Apple earnings continue to hum along

Spurred by another quarter of strong Mac and iPod sales, Apple Computer's earnings surge past Wall Street estimates.

Ina Fried Former Staff writer, CNET News
During her years at CNET News, Ina Fried changed beats several times, changed genders once, and covered both of the Pirates of Silicon Valley.
Ina Fried
4 min read
Spurred by another quarter of strong Mac and iPod sales, Apple Computer reported on Wednesday earnings that surged past Wall Street estimates.

The Mac maker said it earned $290 million, or 34 cents per share, on sales of $3.24 billion in the three months ended March 26. In the same quarter a year ago, Apple earned $46 million, or 6 cents per share, on revenue of $1.91 billion.

Analysts had been expecting the company to report earnings of 24 cents per share on revenue of $3.2 billion, according to First Call. That's ahead of the company's own forecast from January, when the company predicted sales would be about $2.9 billion, with earnings of 20 cents per share, adjusted for a February stock split.

The company said it sold 5.3 million iPods and 1.07 million Macintosh PCs. During the prior quarter, which included the holiday selling season, Apple sold 4.5 million iPods and just more than a million Macintoshes. Compared with a year ago, Mac sales are up nearly 40 percent and iPod sales are up five-fold.

"Apple is firing on all cylinders, and we have some incredible new products in the pipeline for the coming year," CEO Steve Jobs said in a statement.

Apple also offered its forecast for the current quarter, which ends in June. The company said it expects to report 28 cents per share in earnings, with revenue of $3.25 billion. Analysts had been looking for earnings of 24 cents per share, with revenue of $3.2 billion.

The Mac maker said it is seeing what it believes is evidence of a "halo effect" in which Windows iPod buyers are turning into eventual Mac customers. The company noted that of its computer sales in its stores, more than two in five are going to first-time Mac buyers.

At the same time, Apple executives also sounded a cautionary note, warning that the company's recent growth rates won't continue unabated. On three occasions during a conference call with analysts, CFO Peter Oppenheimer said that high double-digit growth like Apple has seen is not sustainable. Oppenheimer said that he would be happy if Apple can post 15 percent sales growth.

"I don't see the recent growth rates continuing forever," Oppenheimer said.

Apple should get a boost from Mac OS X 10.4 Tiger. The company said Tuesday that the $129 operating system upgrade will go on sale April 29.

Although Apple's unit sales of the iPod increased 16 percent from last quarter's 4.6 million, the company's iPod revenue dropped by 16 percent as Apple added the lower-cost iPod Shuffle to its mix and cut prices on the iPod Mini and iPod Photo.

On the Mac side, the company sold $483 million worth of iMacs, eMacs and Mac Minis, down from $620 million in the December quarter but more than double the sales from the year-ago quarter. The iBook laptop generated $278 million in revenue, down 6 percent from December but up 25 percent from a year earlier. Power Mac sales of $320 million were down 16 percent from the December quarter and 8 percent from a year ago. PowerBook sales of $413 million were up 35 percent from the December quarter and 23 percent from a year ago.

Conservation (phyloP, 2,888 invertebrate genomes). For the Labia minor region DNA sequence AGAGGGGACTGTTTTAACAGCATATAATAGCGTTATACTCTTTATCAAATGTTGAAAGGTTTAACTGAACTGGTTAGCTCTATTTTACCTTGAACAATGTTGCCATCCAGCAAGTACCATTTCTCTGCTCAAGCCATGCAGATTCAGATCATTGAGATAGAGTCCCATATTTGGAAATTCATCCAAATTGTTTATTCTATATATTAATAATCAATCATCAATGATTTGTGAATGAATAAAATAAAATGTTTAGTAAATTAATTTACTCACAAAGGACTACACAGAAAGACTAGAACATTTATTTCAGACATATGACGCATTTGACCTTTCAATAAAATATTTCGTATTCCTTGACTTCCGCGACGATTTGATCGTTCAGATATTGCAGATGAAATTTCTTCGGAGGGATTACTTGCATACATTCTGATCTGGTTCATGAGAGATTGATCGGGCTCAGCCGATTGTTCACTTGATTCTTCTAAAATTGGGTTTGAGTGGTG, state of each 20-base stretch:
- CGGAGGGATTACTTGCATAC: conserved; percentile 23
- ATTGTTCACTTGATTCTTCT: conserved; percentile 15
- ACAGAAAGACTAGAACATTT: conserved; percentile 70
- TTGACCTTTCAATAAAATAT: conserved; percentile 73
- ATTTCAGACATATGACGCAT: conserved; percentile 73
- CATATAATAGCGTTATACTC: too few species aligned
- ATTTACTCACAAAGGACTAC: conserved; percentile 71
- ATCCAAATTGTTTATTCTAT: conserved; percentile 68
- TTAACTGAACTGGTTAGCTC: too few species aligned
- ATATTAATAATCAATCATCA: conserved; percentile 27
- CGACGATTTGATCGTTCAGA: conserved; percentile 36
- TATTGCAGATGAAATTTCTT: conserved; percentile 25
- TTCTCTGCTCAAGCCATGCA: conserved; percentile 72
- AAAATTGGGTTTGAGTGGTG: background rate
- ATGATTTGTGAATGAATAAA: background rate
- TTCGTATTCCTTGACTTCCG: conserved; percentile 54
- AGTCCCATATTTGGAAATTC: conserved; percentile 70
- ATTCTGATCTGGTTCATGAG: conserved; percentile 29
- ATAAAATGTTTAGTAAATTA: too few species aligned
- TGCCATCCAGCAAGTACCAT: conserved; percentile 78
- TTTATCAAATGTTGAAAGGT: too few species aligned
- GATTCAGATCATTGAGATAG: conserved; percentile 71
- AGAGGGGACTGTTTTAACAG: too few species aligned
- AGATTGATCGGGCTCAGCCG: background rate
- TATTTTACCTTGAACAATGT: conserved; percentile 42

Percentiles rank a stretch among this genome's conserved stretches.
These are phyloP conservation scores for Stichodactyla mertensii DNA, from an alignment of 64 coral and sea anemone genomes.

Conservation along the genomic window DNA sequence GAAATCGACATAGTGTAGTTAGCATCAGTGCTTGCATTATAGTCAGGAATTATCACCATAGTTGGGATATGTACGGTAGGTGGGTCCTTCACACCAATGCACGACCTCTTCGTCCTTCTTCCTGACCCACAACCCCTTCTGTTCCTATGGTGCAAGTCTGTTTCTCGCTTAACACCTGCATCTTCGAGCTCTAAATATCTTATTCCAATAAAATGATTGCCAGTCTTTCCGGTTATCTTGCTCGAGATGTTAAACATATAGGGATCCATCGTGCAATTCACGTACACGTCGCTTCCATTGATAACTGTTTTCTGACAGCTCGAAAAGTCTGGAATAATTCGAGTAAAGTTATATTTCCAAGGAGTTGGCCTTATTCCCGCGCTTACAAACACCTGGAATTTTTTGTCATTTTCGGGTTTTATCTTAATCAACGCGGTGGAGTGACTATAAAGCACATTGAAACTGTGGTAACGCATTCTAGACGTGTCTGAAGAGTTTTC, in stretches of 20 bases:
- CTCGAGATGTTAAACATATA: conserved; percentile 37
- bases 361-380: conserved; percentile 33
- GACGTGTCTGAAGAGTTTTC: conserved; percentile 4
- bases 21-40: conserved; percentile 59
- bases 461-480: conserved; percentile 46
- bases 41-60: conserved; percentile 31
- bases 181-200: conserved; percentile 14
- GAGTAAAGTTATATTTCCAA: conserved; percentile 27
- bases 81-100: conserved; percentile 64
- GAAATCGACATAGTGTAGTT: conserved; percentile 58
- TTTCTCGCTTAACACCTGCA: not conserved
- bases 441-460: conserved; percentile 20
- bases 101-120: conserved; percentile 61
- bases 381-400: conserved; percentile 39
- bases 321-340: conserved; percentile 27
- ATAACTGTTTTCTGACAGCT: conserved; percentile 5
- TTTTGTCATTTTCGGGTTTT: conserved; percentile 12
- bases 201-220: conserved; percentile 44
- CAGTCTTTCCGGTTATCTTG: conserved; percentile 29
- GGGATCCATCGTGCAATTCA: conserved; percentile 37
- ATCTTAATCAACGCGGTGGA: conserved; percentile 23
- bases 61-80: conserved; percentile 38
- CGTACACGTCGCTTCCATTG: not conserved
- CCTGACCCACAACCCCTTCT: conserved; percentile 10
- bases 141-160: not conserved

Apple also said it got $216 million in sales from "other music products," which include both songs from the iTunes Music Store and add-on hardware and services for the iPod. The company reported $177 million in such revenue for December and $60 million a year ago. Peripherals and other hardware, including displays, keyboards and mice, totaled $280 million, while software and other products accounted for $239 million.

The company is seeing an improvement in its education sales, though many of those gains are coming from college students buying Macs and iPods. The company saw overall education computer unit sales up 21 percent for the quarter, but sales to elementary, junior high and high schools were up only 5 percent.

Apple executives said the company is seeing budget constraints in about half the states in the U.S., with weakness in California a particular drag on sales. The school market will become even more important next quarter as the industry heads into the traditional school computer buying season.

The company also said it is continuing to see strong market share for both its iTunes Music Store and for its iPod. Apple said it has more than 70 percent market share in the digital music download market and noted that it recently sold its 350 millionth song.

As for the iPod, the company said that February NPD figures give the company a greater than 70 percent market share of all types of MP3 players, including more than 90 percent of the hard drive market and 43 percent of the flash market, as of February.

Analysts also asked what impact Apple saw from reported problems with a new trackpad that the company introduced in its latest update to the PowerBook line.

"We had some isolated issues early on with regards to the trackpad," said executive Vice President Tim Cook. "I think we've now resolved that."